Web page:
Chains

In theory, any property deal could go through in a matter of days. They generally don’t, but the problem is not the process, it’s the people.

When you exchange contracts is the moment when you are committed to selling the property. (See ‘Exchange of contracts’ in the Selling Process chapter, next.) At that point, you can’t back out. If you are buying a new home, then it’s essential that you exchange contracts on your sale and purchase at exactly the same time.

Otherwise, there is the risk that you will end up owning two properties or no properties. If you exchanged contracts to sell your home but then your own sellers pulled out – perhaps because they have lost the property they are buying – you would be homeless. And if you exchanged contracts to buy your new home and then your own buyer pulled out, you would own two homes.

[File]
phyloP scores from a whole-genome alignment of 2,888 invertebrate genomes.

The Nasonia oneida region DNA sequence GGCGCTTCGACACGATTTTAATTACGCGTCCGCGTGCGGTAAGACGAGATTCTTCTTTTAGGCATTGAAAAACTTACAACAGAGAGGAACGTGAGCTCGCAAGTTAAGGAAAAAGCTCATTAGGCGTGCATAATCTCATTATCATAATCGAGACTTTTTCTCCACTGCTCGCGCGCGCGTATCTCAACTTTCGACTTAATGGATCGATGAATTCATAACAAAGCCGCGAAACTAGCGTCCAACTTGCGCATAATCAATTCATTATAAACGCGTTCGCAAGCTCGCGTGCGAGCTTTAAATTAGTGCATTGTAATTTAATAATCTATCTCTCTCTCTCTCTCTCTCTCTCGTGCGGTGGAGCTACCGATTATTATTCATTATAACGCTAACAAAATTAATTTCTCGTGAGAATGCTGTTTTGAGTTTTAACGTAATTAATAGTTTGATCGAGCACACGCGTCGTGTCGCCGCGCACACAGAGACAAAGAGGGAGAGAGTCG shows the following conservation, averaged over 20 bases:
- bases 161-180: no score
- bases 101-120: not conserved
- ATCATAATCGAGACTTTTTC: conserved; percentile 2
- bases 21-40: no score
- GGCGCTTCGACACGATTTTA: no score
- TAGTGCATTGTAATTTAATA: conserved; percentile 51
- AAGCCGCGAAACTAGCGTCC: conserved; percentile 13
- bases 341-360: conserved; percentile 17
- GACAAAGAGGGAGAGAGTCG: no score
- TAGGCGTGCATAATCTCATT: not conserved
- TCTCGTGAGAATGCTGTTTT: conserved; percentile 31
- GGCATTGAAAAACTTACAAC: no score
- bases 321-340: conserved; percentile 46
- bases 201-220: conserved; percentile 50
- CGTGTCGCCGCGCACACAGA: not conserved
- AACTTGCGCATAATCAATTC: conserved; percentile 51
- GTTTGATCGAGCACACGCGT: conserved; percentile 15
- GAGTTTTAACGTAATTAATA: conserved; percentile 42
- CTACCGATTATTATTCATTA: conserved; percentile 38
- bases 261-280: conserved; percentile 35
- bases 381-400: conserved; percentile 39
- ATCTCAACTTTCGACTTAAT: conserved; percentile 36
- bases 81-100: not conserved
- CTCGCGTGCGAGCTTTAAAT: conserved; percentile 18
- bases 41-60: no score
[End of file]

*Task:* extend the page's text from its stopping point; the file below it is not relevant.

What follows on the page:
To avoid these risks, exchanges of contracts have to be simultaneous. If your seller is also buying a property and if your buyer is also selling a property, that means there are five people who have to exchange contracts instantaneously. Chains can be much longer than that. This means that everyone in the chain has to wait until the last link is ready.

So, if someone in the chain pulls out, the disappointed party has to find a new property or a new buyer. Sometimes, one of the parties is just slow, or it takes them longer than usual to get a mortgage. These are all things that can hold up the exchange of contracts.

The next sections show you what you can do to avoid delays on the two links in the chain you have some control over: your sale and your purchase.